On 10 June 2016, the New South Wales Minister for Innovation and Better Regulation Victor Dominello announced a $A2 million rebate program to improve safety associated with the use of quad bikes on farms. According the media release (curiously released late on the eve of a national long weekend):
“The NSW Government will be offering rebates of up to $500 towards the purchase of compliant helmets, Operator Protective Devices, the purchase of a safer vehicle, such as a side-by-side vehicle, and undertaking training courses tailored to farmers.”
The rebate package seems to tick all the safety boxes and should make a difference. Continue reading “NSW Gov’t announces first quad bike safety rebate program”
Talking about workplace safety and machine manufacturing is unfashionable, perhaps because Australia’s manufacturing capacity is in strong decline. And occupational health and safety (OHS) seems preoccupied at the moment with psychosocial hazards and wellness. But one Australian researcher, Elizabeth Bluff, has undertaken an empirical study of safety attitudes, motivations and practice in the manufacturing and OHS regulatory sectors and produced a remarkable book that needs to be read by everyone involved with workplace health and safety.
“In illuminating the mechanisms underlying manufacturers’ responses for machinery safety the research also makes wider conceptual and theoretical contributions. It provides insights into knowledge and motivational factors as principal elements shaping firm performance for social and regulatory goals, and advances understanding of how these elements are constituted in the everyday operations of firms and their interactions with external actors.” (page 3)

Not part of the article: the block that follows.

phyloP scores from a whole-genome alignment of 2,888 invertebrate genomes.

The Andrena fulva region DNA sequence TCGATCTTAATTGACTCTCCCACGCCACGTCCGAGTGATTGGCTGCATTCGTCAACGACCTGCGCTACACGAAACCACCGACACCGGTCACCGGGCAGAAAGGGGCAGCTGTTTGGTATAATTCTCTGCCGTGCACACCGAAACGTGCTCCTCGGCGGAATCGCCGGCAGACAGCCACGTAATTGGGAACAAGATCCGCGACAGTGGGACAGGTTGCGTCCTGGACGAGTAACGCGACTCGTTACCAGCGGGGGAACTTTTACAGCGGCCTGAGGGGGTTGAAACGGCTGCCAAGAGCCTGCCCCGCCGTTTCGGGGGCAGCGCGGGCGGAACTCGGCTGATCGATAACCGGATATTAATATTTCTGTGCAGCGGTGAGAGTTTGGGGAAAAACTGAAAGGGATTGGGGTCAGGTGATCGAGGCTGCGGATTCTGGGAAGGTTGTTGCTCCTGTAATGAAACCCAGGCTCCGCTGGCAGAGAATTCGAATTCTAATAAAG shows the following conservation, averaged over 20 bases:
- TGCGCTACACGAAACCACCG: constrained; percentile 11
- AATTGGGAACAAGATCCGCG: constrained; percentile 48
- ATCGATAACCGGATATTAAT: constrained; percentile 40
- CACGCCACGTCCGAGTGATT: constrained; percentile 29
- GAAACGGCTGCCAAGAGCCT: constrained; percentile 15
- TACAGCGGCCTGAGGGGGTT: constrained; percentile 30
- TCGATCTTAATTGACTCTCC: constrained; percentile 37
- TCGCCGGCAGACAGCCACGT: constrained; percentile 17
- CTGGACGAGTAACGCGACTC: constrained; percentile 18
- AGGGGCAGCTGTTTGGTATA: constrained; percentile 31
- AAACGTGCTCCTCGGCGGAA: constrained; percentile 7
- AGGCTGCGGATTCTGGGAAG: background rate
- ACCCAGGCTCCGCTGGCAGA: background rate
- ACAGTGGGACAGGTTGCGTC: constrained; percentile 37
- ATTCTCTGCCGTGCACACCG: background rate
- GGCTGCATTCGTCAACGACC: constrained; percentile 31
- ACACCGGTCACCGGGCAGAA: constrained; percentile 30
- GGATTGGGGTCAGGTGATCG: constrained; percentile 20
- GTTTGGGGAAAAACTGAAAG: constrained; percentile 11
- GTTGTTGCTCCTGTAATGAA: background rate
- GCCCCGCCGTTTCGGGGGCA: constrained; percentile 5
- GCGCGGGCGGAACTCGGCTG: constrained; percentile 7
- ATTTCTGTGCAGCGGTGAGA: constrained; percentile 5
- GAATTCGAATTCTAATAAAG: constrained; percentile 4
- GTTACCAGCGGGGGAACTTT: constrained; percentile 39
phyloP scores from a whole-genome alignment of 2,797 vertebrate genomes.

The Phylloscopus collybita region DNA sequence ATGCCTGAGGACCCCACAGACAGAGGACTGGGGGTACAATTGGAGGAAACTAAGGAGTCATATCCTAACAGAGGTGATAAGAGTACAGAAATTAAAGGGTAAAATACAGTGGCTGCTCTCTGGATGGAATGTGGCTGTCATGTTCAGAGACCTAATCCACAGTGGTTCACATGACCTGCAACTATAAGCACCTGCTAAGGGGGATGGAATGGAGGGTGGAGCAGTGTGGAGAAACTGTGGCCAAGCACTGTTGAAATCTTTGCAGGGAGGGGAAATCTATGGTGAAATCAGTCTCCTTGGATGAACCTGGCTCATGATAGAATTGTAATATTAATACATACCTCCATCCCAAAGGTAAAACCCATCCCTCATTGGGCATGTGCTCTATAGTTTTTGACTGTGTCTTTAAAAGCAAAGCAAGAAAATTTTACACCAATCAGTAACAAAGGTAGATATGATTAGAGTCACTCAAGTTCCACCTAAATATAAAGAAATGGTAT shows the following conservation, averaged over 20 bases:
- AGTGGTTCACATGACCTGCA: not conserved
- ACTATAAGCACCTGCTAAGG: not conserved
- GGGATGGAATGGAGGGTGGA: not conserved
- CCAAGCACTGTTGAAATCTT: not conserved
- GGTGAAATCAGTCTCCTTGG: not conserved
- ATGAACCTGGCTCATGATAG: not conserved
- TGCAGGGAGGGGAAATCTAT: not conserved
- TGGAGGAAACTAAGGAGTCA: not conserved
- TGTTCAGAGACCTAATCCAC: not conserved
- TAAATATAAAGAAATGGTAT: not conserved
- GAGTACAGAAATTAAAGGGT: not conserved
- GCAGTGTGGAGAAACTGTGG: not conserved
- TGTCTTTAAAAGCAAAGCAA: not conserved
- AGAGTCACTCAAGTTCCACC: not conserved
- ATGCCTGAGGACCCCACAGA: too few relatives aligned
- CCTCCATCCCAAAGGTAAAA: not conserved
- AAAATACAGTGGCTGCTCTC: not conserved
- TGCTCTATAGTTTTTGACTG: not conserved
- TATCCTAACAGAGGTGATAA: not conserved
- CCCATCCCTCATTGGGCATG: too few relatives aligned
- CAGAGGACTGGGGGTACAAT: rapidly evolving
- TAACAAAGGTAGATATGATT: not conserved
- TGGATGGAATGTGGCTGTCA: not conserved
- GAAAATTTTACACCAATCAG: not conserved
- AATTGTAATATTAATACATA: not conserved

Continue reading “Time to reassess our approaches to machinery safety”
Work Health and Safety Queensland (WHSQ) recently revealed some early research into the Return on Investment (ROI) of occupational health and safety (OHS) controls. (Thanks to a reader for pointing it out) According to its website:
“Recent pilot research in several Queensland organisations found clear evidence of the cost effectiveness of safety interventions, including:
- an automatic shrink wrapping machine at Rexel’s Tingalpa distribution centre that had an ROI of around $1.82 for every $1 of costs, and a payback of upfront costs of less than three years
- an ergonomics intervention at BP Wild Bean Cafés with an ROI of $2.74 for every $1 of costs and a payback within the first month
- a workplace health and wellbeing program at Port of Brisbane that had an ROI of $1.58 for every $1 of costs and a payback of 15 months.”
None of this “pilot research” is publicly available so it is not possible to verify the data. (WHSQ has been contacted for further information for a follow up blog article)
Recently an article from an international real estate and investment company stated:
“Marrying health and wellness with design, the WELL Building Standard is catching on fast in the West, but the trend is just starting to take off in Asia.”
This statement is debatable but the recent concern over cheap, flammable cladding in high-rise buildings in Australia should speed up the attention on Safety in Design principles that underpin such initiatives. Continue reading “Green Building can generate OHS returns”
It always surprises me when clients and colleagues ignore the Hierarchy of Controls when deciding what control measures to introduce. Recently Oregon’s OSHA released a podcast about the Hierarchy of Controls which shares some of my concerns.
It was concerning that the podcast stated that some hierarchies place Administrative Controls on the same level as Engineering Controls and that some consider fall protection devices as Engineering Controls due the engineering of the anchor point (a dubious engineering control as this blog has discussed previously).
Below are several quotes from the 4 minute podcast Michael Wood of Oregon OSHA.
“A control that fully eliminates the hazard is always preferred to one that does not.”
“The hierarchy improves the control’s reliability.”
“The hierarchy of control recognises that perfection in human performance can not be attained.”
This short podcast is a good quick reminder to occupational health and safety professionals but could also be discussion catalyst on basic hazard management.